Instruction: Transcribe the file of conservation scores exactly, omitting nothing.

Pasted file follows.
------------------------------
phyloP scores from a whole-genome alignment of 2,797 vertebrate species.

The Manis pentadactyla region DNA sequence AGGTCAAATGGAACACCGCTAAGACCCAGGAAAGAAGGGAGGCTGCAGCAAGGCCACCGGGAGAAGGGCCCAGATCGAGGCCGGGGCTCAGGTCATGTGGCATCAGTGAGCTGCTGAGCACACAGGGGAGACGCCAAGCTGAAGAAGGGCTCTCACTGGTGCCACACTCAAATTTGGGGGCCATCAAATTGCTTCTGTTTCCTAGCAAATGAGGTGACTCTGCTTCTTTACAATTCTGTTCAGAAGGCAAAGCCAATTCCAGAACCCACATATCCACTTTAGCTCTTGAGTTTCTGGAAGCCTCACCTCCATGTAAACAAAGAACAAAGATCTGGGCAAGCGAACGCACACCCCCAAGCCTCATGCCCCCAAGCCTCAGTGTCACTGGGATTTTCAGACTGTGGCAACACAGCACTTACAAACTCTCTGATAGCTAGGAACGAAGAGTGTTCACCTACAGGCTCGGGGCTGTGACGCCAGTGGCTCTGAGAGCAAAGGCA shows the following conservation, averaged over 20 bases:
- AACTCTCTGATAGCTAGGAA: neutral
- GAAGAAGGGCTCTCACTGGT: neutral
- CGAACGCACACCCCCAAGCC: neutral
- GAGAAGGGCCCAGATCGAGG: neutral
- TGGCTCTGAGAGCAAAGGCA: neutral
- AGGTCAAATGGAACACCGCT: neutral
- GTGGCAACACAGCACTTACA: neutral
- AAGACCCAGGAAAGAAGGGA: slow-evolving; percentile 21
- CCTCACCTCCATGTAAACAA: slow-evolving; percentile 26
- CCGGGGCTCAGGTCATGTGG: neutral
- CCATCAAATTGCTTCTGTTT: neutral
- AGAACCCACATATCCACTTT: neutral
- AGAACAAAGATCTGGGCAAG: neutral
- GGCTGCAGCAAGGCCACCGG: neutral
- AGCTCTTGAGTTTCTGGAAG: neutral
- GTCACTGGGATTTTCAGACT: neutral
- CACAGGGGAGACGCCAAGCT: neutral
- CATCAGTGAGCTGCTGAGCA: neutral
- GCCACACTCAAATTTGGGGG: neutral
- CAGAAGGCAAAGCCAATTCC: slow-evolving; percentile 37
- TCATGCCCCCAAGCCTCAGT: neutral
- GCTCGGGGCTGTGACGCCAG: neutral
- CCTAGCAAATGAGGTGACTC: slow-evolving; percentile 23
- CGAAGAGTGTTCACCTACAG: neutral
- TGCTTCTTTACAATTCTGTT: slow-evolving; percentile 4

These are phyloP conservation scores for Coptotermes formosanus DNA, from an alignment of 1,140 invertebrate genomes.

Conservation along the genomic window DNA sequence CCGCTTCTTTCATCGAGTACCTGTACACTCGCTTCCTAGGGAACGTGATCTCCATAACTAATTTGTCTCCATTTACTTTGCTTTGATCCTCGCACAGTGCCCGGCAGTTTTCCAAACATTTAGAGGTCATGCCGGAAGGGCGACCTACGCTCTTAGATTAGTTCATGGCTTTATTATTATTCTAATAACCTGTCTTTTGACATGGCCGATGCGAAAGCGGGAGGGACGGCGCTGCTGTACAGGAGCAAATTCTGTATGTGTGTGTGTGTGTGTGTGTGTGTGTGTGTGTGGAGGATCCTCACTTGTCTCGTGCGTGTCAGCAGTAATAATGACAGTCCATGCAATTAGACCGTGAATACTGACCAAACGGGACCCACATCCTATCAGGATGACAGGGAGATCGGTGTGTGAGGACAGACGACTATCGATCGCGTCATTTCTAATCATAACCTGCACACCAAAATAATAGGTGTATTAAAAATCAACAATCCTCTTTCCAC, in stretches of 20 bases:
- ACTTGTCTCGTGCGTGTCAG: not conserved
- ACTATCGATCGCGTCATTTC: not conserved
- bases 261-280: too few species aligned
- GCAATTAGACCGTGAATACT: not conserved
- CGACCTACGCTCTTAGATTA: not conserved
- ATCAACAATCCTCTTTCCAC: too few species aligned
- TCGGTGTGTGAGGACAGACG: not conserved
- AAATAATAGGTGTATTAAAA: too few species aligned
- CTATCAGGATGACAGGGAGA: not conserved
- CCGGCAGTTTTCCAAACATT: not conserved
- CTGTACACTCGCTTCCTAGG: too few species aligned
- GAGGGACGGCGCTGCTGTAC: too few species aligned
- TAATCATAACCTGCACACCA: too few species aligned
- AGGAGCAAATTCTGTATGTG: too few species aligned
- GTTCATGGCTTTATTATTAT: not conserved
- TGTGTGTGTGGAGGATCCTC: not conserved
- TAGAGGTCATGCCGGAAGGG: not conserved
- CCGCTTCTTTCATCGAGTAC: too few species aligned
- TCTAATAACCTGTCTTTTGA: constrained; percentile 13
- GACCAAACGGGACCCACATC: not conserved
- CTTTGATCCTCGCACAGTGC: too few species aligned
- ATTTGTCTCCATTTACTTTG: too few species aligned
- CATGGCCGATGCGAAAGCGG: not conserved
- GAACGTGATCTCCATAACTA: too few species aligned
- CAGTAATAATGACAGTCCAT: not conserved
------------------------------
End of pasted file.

phyloP scores from a whole-genome alignment of 2,797 vertebrate species.

The Manis pentadactyla region DNA sequence AGGTCAAATGGAACACCGCTAAGACCCAGGAAAGAAGGGAGGCTGCAGCAAGGCCACCGGGAGAAGGGCCCAGATCGAGGCCGGGGCTCAGGTCATGTGGCATCAGTGAGCTGCTGAGCACACAGGGGAGACGCCAAGCTGAAGAAGGGCTCTCACTGGTGCCACACTCAAATTTGGGGGCCATCAAATTGCTTCTGTTTCCTAGCAAATGAGGTGACTCTGCTTCTTTACAATTCTGTTCAGAAGGCAAAGCCAATTCCAGAACCCACATATCCACTTTAGCTCTTGAGTTTCTGGAAGCCTCACCTCCATGTAAACAAAGAACAAAGATCTGGGCAAGCGAACGCACACCCCCAAGCCTCATGCCCCCAAGCCTCAGTGTCACTGGGATTTTCAGACTGTGGCAACACAGCACTTACAAACTCTCTGATAGCTAGGAACGAAGAGTGTTCACCTACAGGCTCGGGGCTGTGACGCCAGTGGCTCTGAGAGCAAAGGCA shows the following conservation, averaged over 20 bases:
- AACTCTCTGATAGCTAGGAA: neutral
- GAAGAAGGGCTCTCACTGGT: neutral
- CGAACGCACACCCCCAAGCC: neutral
- GAGAAGGGCCCAGATCGAGG: neutral
- TGGCTCTGAGAGCAAAGGCA: neutral
- AGGTCAAATGGAACACCGCT: neutral
- GTGGCAACACAGCACTTACA: neutral
- AAGACCCAGGAAAGAAGGGA: slow-evolving; percentile 21
- CCTCACCTCCATGTAAACAA: slow-evolving; percentile 26
- CCGGGGCTCAGGTCATGTGG: neutral
- CCATCAAATTGCTTCTGTTT: neutral
- AGAACCCACATATCCACTTT: neutral
- AGAACAAAGATCTGGGCAAG: neutral
- GGCTGCAGCAAGGCCACCGG: neutral
- AGCTCTTGAGTTTCTGGAAG: neutral
- GTCACTGGGATTTTCAGACT: neutral
- CACAGGGGAGACGCCAAGCT: neutral
- CATCAGTGAGCTGCTGAGCA: neutral
- GCCACACTCAAATTTGGGGG: neutral
- CAGAAGGCAAAGCCAATTCC: slow-evolving; percentile 37
- TCATGCCCCCAAGCCTCAGT: neutral
- GCTCGGGGCTGTGACGCCAG: neutral
- CCTAGCAAATGAGGTGACTC: slow-evolving; percentile 23
- CGAAGAGTGTTCACCTACAG: neutral
- TGCTTCTTTACAATTCTGTT: slow-evolving; percentile 4

These are phyloP conservation scores for Coptotermes formosanus DNA, from an alignment of 1,140 invertebrate genomes.

Conservation along the genomic window DNA sequence CCGCTTCTTTCATCGAGTACCTGTACACTCGCTTCCTAGGGAACGTGATCTCCATAACTAATTTGTCTCCATTTACTTTGCTTTGATCCTCGCACAGTGCCCGGCAGTTTTCCAAACATTTAGAGGTCATGCCGGAAGGGCGACCTACGCTCTTAGATTAGTTCATGGCTTTATTATTATTCTAATAACCTGTCTTTTGACATGGCCGATGCGAAAGCGGGAGGGACGGCGCTGCTGTACAGGAGCAAATTCTGTATGTGTGTGTGTGTGTGTGTGTGTGTGTGTGTGTGGAGGATCCTCACTTGTCTCGTGCGTGTCAGCAGTAATAATGACAGTCCATGCAATTAGACCGTGAATACTGACCAAACGGGACCCACATCCTATCAGGATGACAGGGAGATCGGTGTGTGAGGACAGACGACTATCGATCGCGTCATTTCTAATCATAACCTGCACACCAAAATAATAGGTGTATTAAAAATCAACAATCCTCTTTCCAC, in stretches of 20 bases:
- ACTTGTCTCGTGCGTGTCAG: not conserved
- ACTATCGATCGCGTCATTTC: not conserved
- bases 261-280: too few species aligned
- GCAATTAGACCGTGAATACT: not conserved
- CGACCTACGCTCTTAGATTA: not conserved
- ATCAACAATCCTCTTTCCAC: too few species aligned
- TCGGTGTGTGAGGACAGACG: not conserved
- AAATAATAGGTGTATTAAAA: too few species aligned
- CTATCAGGATGACAGGGAGA: not conserved
- CCGGCAGTTTTCCAAACATT: not conserved
- CTGTACACTCGCTTCCTAGG: too few species aligned
- GAGGGACGGCGCTGCTGTAC: too few species aligned
- TAATCATAACCTGCACACCA: too few species aligned
- AGGAGCAAATTCTGTATGTG: too few species aligned
- GTTCATGGCTTTATTATTAT: not conserved
- TGTGTGTGTGGAGGATCCTC: not conserved
- TAGAGGTCATGCCGGAAGGG: not conserved
- CCGCTTCTTTCATCGAGTAC: too few species aligned
- TCTAATAACCTGTCTTTTGA: constrained; percentile 13
- GACCAAACGGGACCCACATC: not conserved
- CTTTGATCCTCGCACAGTGC: too few species aligned
- ATTTGTCTCCATTTACTTTG: too few species aligned
- CATGGCCGATGCGAAAGCGG: not conserved
- GAACGTGATCTCCATAACTA: too few species aligned
- CAGTAATAATGACAGTCCAT: not conserved